I observed and determined when I was young, observing my mom’s behavior, her happiness was anchored in the things she did, rather than the things that people around her did. And that’s kind of the anchor of this book, as well. That we’re going to determine whether it was a good day based on what I did and what I said, rather than how the other person responded.
Jim: How do we move toward patching this up, as well, when we make these statements in truth and wanting to deepen the relationship, further the relationship? How do we make sure that we’re not damaging the relationship? Or should we be that concerned about it?
Daniel: I do think that we are suggesting in this book to open some wounds, right? That you’re going to plow ahead and speak truth. You’re going to draw boundaries. You might even leave for a period of time. So, this is definitely opening wounds.
I guess I start with the premise that we’re stuck, that we’ve already hurt the relationship. The relationship is already stuck, trapped, not going forward. And so, if we can act in some biblical, self-controlled, purposeful manner, it’s going to be better than where we’re at.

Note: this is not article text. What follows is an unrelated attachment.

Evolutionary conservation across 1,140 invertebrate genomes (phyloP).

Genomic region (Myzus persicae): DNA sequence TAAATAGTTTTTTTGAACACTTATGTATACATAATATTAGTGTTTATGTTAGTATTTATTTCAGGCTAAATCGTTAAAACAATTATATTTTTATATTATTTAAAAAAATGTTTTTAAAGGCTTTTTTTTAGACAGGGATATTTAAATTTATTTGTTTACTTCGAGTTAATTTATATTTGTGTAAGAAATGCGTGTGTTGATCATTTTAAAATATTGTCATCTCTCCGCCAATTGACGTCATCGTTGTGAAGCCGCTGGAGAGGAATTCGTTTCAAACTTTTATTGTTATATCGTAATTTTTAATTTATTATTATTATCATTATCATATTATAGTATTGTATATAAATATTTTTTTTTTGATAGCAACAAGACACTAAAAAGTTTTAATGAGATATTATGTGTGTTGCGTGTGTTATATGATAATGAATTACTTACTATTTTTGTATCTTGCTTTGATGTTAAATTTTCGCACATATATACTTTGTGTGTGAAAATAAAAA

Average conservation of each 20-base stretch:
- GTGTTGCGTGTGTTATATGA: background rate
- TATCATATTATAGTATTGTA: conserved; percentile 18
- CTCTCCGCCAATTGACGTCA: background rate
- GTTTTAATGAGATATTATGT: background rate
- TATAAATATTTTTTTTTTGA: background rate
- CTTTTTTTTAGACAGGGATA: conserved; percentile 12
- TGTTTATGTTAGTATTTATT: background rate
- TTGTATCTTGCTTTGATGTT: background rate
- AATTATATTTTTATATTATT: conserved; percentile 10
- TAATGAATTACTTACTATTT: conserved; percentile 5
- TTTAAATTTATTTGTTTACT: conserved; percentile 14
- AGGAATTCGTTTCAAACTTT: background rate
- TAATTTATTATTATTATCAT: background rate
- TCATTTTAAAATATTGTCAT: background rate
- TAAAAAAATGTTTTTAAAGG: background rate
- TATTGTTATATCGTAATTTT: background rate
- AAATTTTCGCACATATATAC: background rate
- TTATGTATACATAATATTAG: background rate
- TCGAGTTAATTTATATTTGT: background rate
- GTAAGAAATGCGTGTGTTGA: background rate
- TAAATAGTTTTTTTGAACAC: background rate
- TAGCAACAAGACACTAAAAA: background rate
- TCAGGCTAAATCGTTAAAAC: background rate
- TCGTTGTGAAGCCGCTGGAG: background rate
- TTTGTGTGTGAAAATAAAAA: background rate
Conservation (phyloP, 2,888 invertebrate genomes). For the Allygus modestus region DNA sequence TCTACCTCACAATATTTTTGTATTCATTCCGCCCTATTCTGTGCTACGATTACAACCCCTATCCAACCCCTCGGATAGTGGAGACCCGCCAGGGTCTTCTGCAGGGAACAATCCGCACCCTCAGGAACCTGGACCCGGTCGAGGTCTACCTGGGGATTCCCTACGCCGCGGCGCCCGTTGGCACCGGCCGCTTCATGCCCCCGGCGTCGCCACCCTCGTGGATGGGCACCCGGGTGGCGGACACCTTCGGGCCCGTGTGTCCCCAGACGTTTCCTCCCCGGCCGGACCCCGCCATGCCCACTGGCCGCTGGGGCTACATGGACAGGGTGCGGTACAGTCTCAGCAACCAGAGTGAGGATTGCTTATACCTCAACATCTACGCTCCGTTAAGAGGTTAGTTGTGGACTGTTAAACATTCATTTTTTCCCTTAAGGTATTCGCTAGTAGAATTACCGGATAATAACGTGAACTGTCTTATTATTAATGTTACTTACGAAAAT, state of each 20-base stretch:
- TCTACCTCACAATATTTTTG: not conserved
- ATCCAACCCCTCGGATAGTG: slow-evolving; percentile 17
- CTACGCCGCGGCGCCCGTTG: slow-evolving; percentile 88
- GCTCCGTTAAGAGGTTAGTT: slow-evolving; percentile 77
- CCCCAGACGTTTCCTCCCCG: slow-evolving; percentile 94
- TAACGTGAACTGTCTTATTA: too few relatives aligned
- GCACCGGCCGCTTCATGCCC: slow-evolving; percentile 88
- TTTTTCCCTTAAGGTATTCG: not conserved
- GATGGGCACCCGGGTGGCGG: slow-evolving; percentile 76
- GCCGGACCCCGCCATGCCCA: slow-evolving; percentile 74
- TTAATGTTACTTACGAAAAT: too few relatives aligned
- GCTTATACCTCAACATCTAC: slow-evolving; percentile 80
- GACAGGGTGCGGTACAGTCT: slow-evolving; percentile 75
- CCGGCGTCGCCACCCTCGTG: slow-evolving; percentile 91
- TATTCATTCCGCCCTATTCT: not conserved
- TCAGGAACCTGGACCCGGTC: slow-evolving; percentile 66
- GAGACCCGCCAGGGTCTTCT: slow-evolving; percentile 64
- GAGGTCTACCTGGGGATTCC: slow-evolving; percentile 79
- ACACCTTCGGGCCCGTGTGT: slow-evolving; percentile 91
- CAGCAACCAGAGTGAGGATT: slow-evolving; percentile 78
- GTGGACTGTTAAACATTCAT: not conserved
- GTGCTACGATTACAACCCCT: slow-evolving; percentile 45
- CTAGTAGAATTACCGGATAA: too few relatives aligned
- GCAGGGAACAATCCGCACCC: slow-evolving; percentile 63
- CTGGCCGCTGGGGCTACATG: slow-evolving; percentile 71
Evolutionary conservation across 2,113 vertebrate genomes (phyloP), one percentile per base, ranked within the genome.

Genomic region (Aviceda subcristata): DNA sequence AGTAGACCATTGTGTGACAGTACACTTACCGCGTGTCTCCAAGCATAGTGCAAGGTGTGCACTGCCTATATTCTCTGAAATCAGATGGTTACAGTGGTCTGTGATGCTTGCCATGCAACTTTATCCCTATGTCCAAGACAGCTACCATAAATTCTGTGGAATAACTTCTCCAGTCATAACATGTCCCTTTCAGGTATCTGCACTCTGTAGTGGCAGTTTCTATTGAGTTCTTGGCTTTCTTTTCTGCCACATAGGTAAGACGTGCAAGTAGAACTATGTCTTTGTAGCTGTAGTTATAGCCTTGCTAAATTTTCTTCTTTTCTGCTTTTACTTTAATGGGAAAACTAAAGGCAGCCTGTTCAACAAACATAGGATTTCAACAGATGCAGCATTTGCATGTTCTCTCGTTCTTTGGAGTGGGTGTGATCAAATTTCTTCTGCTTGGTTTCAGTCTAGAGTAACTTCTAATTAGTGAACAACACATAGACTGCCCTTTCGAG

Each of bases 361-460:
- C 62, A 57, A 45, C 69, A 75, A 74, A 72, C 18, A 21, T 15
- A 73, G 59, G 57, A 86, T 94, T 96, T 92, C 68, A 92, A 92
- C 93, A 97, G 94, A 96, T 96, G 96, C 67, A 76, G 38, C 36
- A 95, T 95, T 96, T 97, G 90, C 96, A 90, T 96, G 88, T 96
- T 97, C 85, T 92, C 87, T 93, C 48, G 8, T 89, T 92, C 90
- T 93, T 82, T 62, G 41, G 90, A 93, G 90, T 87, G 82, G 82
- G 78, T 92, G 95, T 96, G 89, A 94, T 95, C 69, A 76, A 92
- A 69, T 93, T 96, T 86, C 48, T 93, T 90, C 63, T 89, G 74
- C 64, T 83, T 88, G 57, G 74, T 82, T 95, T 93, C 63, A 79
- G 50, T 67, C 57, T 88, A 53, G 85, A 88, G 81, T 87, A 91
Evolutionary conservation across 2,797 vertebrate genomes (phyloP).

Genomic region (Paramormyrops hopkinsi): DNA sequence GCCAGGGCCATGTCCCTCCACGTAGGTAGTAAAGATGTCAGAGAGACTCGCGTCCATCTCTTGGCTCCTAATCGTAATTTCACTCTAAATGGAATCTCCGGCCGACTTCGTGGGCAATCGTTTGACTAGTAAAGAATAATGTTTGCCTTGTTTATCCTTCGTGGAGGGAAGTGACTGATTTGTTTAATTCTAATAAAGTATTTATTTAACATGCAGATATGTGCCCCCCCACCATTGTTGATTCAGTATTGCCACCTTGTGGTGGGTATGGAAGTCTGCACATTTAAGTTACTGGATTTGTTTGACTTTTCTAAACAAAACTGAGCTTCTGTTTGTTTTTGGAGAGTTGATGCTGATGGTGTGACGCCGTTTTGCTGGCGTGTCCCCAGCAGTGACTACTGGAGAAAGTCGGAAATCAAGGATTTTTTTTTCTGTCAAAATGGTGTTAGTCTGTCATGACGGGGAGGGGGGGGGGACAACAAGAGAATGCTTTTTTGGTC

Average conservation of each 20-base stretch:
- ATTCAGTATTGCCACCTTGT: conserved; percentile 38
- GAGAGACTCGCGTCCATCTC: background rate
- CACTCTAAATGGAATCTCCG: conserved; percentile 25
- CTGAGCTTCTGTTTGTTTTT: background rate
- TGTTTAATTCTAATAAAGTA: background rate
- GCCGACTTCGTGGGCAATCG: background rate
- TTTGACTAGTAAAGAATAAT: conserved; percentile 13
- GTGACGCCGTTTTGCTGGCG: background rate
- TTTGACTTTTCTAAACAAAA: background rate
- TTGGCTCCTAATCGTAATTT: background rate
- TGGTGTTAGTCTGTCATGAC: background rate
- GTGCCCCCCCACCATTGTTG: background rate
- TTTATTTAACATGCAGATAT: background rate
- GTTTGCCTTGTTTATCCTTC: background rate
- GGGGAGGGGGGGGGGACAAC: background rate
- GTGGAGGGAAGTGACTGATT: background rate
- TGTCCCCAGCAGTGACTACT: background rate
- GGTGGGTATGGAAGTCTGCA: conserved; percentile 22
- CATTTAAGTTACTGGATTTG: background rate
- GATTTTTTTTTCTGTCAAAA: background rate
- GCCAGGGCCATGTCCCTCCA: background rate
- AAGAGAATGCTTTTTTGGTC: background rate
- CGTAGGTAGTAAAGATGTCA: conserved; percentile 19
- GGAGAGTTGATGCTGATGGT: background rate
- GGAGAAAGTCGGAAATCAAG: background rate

Jim: Dan, let me pick up on this issue then, empathy. I mean, that’s an important component to human relationship, feeling empathy for the other person.
Jim: What is healthy empathy and what’s unhealthy empathy and how can we develop stronger empathy in our relationships?
Daniel: Empathy is certainly developed through listening. One of the best pieces of advice I got in my counseling training is that empathy is not innate. We’re not born with it and it’s hard work. And the hard work is through listening.
And I’m reminded of an example where my son as a teenager, wanted to go to a concert. He told us the name of the band and we pulled up the band on YouTube and we were pretty horrified at what we heard. It was speed metal, you know, heavy rock metal and sounded ridiculous. I mean, we … we laughed and were disturbed.